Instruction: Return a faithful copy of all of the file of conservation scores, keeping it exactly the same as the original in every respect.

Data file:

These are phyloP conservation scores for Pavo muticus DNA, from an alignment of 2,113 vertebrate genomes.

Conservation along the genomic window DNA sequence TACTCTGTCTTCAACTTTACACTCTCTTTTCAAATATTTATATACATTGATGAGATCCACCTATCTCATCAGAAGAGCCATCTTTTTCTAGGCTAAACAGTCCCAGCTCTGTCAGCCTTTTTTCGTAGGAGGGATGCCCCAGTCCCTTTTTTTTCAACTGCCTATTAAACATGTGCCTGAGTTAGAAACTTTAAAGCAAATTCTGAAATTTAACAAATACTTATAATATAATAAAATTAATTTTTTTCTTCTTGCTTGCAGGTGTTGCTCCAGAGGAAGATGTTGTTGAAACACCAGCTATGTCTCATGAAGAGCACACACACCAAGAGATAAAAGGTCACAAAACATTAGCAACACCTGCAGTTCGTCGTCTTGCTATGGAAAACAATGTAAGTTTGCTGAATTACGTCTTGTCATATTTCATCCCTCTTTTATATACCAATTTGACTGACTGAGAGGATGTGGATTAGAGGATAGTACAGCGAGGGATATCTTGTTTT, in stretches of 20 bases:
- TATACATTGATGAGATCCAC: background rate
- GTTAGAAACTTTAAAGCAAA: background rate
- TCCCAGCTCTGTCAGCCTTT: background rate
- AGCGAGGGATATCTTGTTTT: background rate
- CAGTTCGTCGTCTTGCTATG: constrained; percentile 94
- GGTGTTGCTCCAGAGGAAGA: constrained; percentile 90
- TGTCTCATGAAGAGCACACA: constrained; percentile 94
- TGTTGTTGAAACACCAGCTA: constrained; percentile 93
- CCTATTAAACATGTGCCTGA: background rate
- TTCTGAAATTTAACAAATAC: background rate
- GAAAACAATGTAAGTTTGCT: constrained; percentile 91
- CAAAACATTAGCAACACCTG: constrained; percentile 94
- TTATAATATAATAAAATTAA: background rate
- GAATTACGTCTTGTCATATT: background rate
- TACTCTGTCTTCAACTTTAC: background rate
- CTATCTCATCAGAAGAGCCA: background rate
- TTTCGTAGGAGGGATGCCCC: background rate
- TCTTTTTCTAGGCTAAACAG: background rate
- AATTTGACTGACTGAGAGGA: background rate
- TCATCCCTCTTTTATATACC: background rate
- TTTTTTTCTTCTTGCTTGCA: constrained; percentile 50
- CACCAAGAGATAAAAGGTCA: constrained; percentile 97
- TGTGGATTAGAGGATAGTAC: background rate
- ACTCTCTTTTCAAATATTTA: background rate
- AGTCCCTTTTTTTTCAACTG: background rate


These are phyloP conservation scores for Pavo muticus DNA, from an alignment of 2,113 vertebrate genomes.

Conservation along the genomic window DNA sequence TACTCTGTCTTCAACTTTACACTCTCTTTTCAAATATTTATATACATTGATGAGATCCACCTATCTCATCAGAAGAGCCATCTTTTTCTAGGCTAAACAGTCCCAGCTCTGTCAGCCTTTTTTCGTAGGAGGGATGCCCCAGTCCCTTTTTTTTCAACTGCCTATTAAACATGTGCCTGAGTTAGAAACTTTAAAGCAAATTCTGAAATTTAACAAATACTTATAATATAATAAAATTAATTTTTTTCTTCTTGCTTGCAGGTGTTGCTCCAGAGGAAGATGTTGTTGAAACACCAGCTATGTCTCATGAAGAGCACACACACCAAGAGATAAAAGGTCACAAAACATTAGCAACACCTGCAGTTCGTCGTCTTGCTATGGAAAACAATGTAAGTTTGCTGAATTACGTCTTGTCATATTTCATCCCTCTTTTATATACCAATTTGACTGACTGAGAGGATGTGGATTAGAGGATAGTACAGCGAGGGATATCTTGTTTT, in stretches of 20 bases:
- TATACATTGATGAGATCCAC: background rate
- GTTAGAAACTTTAAAGCAAA: background rate
- TCCCAGCTCTGTCAGCCTTT: background rate
- AGCGAGGGATATCTTGTTTT: background rate
- CAGTTCGTCGTCTTGCTATG: constrained; percentile 94
- GGTGTTGCTCCAGAGGAAGA: constrained; percentile 90
- TGTCTCATGAAGAGCACACA: constrained; percentile 94
- TGTTGTTGAAACACCAGCTA: constrained; percentile 93
- CCTATTAAACATGTGCCTGA: background rate
- TTCTGAAATTTAACAAATAC: background rate
- GAAAACAATGTAAGTTTGCT: constrained; percentile 91
- CAAAACATTAGCAACACCTG: constrained; percentile 94
- TTATAATATAATAAAATTAA: background rate
- GAATTACGTCTTGTCATATT: background rate
- TACTCTGTCTTCAACTTTAC: background rate
- CTATCTCATCAGAAGAGCCA: background rate
- TTTCGTAGGAGGGATGCCCC: background rate
- TCTTTTTCTAGGCTAAACAG: background rate
- AATTTGACTGACTGAGAGGA: background rate
- TCATCCCTCTTTTATATACC: background rate
- TTTTTTTCTTCTTGCTTGCA: constrained; percentile 50
- CACCAAGAGATAAAAGGTCA: constrained; percentile 97
- TGTGGATTAGAGGATAGTAC: background rate
- ACTCTCTTTTCAAATATTTA: background rate
- AGTCCCTTTTTTTTCAACTG: background rate